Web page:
Q:        What is the current status of crew redeployment negotiations?

A:        The railroads served proposals on the union to redeploy the conductor from the locomotive cab – where technology has supplanted the duties they used to perform – to locations where they can more efficiently perform the sort of “ground service” duties that conductors have traditionally performed when not riding in the cab.

SMART-TD claimed that the proposals were barred by so-called “moratorium” provisions in decades-old collective bargaining agreements, and so refused to bargain. After an arbitrator ruled last year that with only minor exceptions, the moratoriums do not bar the railroads’ proposals, several railroads and SMART-TD have been negotiating on a “local” basis to discuss the terms of a new agreement on train crews. Two of the railroads, BNSF and Norfolk Southern, are now requesting that the National Mediation Board assign a mediator to assist the parties in reaching a voluntary agreement. A third railroad, Union Pacific, has not filed for mediation and remains in direct negotiations.

PEB 250 recommended, and the agreements closing out the national bargaining round provide, that these negotiations will continue even though the national bargaining round is over.

BNSF, Union Pacific, Norfolk Southern currently are in mediated negotiations with the assistance of the National Mediation Board.

Q:        What are the railroads proposing?

A:        For approximately three decades, the collective bargaining agreements between the railroads and the union that represents train service employees generally have required a minimum of two employees – one conductor and one engineer – to be assigned to trains engaged in through-freight service. Since those minimums were established, however, the railroads have developed and deployed new Positive Train Control (PTC) technology that allows through-freight operations to be safely conducted with only a single person in the cab of the locomotive. With this advancement, the railroads seek in the current round of bargaining to modernize rules relating to the size and makeup of train crews.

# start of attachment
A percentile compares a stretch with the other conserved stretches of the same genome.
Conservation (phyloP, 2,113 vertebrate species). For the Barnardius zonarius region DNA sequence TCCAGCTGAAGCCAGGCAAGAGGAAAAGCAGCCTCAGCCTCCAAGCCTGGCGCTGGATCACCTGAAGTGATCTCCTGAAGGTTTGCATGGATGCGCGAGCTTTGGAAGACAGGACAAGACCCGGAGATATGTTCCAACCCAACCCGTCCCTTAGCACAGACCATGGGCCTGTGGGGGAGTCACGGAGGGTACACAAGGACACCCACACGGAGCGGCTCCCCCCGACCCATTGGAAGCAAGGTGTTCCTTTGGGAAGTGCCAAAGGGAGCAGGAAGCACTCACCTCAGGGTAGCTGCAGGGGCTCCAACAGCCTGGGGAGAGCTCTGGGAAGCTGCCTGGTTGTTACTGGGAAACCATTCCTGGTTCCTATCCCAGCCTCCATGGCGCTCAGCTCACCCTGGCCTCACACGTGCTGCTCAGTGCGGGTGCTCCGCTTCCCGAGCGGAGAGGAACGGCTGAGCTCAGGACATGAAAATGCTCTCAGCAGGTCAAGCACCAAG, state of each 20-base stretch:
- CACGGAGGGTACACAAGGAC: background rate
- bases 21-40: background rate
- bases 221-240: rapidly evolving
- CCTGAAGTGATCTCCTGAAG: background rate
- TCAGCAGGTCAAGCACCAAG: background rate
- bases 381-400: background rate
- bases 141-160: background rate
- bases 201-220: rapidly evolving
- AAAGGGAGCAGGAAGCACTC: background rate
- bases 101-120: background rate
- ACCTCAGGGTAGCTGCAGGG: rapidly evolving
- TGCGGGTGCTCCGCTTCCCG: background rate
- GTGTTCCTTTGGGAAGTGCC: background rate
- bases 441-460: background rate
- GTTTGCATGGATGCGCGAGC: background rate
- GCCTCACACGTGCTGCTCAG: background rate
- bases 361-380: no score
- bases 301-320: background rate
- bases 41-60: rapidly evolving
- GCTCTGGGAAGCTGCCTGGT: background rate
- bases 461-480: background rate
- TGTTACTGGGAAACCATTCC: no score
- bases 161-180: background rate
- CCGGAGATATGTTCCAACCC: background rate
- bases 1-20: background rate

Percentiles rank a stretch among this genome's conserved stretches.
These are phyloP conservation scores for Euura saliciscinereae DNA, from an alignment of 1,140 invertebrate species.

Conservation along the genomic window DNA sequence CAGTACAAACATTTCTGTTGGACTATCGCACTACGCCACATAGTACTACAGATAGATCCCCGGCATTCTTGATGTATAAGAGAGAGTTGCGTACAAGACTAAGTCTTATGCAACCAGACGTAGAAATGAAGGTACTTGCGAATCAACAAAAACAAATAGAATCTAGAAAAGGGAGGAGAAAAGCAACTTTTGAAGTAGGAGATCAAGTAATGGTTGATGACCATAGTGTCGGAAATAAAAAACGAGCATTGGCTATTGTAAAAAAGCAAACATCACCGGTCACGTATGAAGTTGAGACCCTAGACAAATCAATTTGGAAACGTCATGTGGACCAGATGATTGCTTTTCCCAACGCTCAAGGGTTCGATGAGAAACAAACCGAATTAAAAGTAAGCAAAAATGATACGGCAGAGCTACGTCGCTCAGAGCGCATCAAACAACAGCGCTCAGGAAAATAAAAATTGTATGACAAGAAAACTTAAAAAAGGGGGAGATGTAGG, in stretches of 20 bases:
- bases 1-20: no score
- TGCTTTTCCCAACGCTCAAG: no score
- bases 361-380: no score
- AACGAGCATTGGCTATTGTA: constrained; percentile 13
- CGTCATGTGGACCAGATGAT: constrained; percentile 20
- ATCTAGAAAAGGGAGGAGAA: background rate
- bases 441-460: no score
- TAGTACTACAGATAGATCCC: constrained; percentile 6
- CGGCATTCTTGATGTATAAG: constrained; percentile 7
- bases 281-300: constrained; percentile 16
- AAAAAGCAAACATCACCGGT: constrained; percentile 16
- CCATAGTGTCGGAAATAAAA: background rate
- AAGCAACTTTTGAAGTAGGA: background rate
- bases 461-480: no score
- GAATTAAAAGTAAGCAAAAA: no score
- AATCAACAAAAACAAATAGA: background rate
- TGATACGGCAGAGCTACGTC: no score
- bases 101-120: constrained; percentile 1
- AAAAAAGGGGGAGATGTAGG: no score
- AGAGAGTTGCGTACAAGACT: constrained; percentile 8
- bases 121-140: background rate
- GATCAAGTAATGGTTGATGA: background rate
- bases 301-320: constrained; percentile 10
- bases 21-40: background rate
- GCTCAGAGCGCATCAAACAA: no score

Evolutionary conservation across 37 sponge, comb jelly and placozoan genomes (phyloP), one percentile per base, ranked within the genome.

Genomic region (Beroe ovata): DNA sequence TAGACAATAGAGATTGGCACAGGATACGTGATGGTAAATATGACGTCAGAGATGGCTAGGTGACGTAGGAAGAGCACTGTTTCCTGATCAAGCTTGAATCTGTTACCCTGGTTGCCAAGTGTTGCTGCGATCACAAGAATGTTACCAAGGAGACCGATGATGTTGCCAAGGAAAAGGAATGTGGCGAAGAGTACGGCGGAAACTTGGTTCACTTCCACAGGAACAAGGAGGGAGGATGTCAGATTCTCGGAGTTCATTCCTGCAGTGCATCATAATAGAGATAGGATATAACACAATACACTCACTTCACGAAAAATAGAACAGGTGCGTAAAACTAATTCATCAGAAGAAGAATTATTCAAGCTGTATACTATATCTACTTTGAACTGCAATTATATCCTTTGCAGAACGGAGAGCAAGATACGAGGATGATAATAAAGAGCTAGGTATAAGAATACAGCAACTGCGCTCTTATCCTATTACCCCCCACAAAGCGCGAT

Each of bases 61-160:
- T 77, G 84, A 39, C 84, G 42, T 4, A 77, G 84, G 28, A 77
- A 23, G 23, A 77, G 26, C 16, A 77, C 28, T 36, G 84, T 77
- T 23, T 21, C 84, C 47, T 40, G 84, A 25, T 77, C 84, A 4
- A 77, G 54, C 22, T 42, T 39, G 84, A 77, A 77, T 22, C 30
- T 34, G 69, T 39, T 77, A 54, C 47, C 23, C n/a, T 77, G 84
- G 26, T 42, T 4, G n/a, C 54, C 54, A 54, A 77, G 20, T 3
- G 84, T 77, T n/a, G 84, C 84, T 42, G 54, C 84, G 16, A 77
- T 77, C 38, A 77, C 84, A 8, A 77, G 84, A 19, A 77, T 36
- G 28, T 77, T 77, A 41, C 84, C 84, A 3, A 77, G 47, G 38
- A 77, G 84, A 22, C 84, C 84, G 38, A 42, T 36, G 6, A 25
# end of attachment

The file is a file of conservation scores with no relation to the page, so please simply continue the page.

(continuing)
Q:        Is it safe to operate a train without an onboard conductor?

A:        Yes. While the statement that “two is better than one” has emotional appeal, it is not supported by the facts and data. Many passenger and freight railroads around the world already operate with only a single person in the cab supported by others who are deployed on the ground. Studies have shown that these operations – which in many cases are not backstopped by technologies as advanced as PTC – are just as safe as operations with more than one crew member in the cab of the locomotive.

Q:      What is the impact of the FRA’s Notice of Proposed Rulemaking regarding two-person crews on the ongoing crew redeployment negotiations?

A:      It remains the industry’s position that train crew redeployment should be determined through collective bargaining – just as it has in the past. The regulatory proceeding recently initiated by the Federal Railroad Administration (FRA) – which largely recycles the two-person crew rule that the FRA proposed in 2016 and withdrew and 2019 due to a lack of a compelling safety justification– is separate from and does not impact the collective bargaining process. We continue to believe that existing agreements should be modified to allow for redeployment of conductors to ground-based position in PTC-enabled territory, and we expect local negotiations with SMART-TD to continue.

To read the industry’s comment on the most recent NPRM, click here.

Q:        Why did BNSF, UP, and Norfolk Southern request mediation?